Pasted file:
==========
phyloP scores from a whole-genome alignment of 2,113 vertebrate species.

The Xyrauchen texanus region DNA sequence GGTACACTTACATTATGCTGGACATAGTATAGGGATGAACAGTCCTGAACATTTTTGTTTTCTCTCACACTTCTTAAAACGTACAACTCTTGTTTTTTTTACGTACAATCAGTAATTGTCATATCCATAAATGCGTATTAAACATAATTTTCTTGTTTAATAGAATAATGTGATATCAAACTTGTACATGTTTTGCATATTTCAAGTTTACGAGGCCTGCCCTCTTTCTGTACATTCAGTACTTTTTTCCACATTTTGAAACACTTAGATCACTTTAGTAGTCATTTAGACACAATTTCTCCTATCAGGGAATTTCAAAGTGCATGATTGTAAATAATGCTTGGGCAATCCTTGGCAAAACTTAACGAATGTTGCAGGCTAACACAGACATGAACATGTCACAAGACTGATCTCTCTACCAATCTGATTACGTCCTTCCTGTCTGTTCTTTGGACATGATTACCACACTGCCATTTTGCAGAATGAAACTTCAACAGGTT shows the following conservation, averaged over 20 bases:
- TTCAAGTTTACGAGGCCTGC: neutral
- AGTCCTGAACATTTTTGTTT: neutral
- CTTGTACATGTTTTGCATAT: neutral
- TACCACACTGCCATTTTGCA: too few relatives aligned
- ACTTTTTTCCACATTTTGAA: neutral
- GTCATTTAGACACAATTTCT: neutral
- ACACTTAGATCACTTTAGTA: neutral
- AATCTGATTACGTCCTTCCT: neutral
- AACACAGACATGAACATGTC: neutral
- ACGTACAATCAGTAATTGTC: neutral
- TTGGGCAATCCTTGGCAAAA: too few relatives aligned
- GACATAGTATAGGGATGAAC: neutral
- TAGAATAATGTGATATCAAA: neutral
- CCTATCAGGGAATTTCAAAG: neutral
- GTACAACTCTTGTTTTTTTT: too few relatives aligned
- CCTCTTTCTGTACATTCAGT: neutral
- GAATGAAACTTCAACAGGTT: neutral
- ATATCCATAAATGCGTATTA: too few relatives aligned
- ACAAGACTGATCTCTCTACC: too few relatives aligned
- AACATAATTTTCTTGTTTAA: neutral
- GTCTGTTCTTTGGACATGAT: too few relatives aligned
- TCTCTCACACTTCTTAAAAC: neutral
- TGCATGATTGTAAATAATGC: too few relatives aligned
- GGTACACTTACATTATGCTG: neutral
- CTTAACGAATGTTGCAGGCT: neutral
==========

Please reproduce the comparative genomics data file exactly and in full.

phyloP scores from a whole-genome alignment of 2,113 vertebrate species.

The Xyrauchen texanus region DNA sequence GGTACACTTACATTATGCTGGACATAGTATAGGGATGAACAGTCCTGAACATTTTTGTTTTCTCTCACACTTCTTAAAACGTACAACTCTTGTTTTTTTTACGTACAATCAGTAATTGTCATATCCATAAATGCGTATTAAACATAATTTTCTTGTTTAATAGAATAATGTGATATCAAACTTGTACATGTTTTGCATATTTCAAGTTTACGAGGCCTGCCCTCTTTCTGTACATTCAGTACTTTTTTCCACATTTTGAAACACTTAGATCACTTTAGTAGTCATTTAGACACAATTTCTCCTATCAGGGAATTTCAAAGTGCATGATTGTAAATAATGCTTGGGCAATCCTTGGCAAAACTTAACGAATGTTGCAGGCTAACACAGACATGAACATGTCACAAGACTGATCTCTCTACCAATCTGATTACGTCCTTCCTGTCTGTTCTTTGGACATGATTACCACACTGCCATTTTGCAGAATGAAACTTCAACAGGTT shows the following conservation, averaged over 20 bases:
- TTCAAGTTTACGAGGCCTGC: neutral
- AGTCCTGAACATTTTTGTTT: neutral
- CTTGTACATGTTTTGCATAT: neutral
- TACCACACTGCCATTTTGCA: too few relatives aligned
- ACTTTTTTCCACATTTTGAA: neutral
- GTCATTTAGACACAATTTCT: neutral
- ACACTTAGATCACTTTAGTA: neutral
- AATCTGATTACGTCCTTCCT: neutral
- AACACAGACATGAACATGTC: neutral
- ACGTACAATCAGTAATTGTC: neutral
- TTGGGCAATCCTTGGCAAAA: too few relatives aligned
- GACATAGTATAGGGATGAAC: neutral
- TAGAATAATGTGATATCAAA: neutral
- CCTATCAGGGAATTTCAAAG: neutral
- GTACAACTCTTGTTTTTTTT: too few relatives aligned
- CCTCTTTCTGTACATTCAGT: neutral
- GAATGAAACTTCAACAGGTT: neutral
- ATATCCATAAATGCGTATTA: too few relatives aligned
- ACAAGACTGATCTCTCTACC: too few relatives aligned
- AACATAATTTTCTTGTTTAA: neutral
- GTCTGTTCTTTGGACATGAT: too few relatives aligned
- TCTCTCACACTTCTTAAAAC: neutral
- TGCATGATTGTAAATAATGC: too few relatives aligned
- GGTACACTTACATTATGCTG: neutral
- CTTAACGAATGTTGCAGGCT: neutral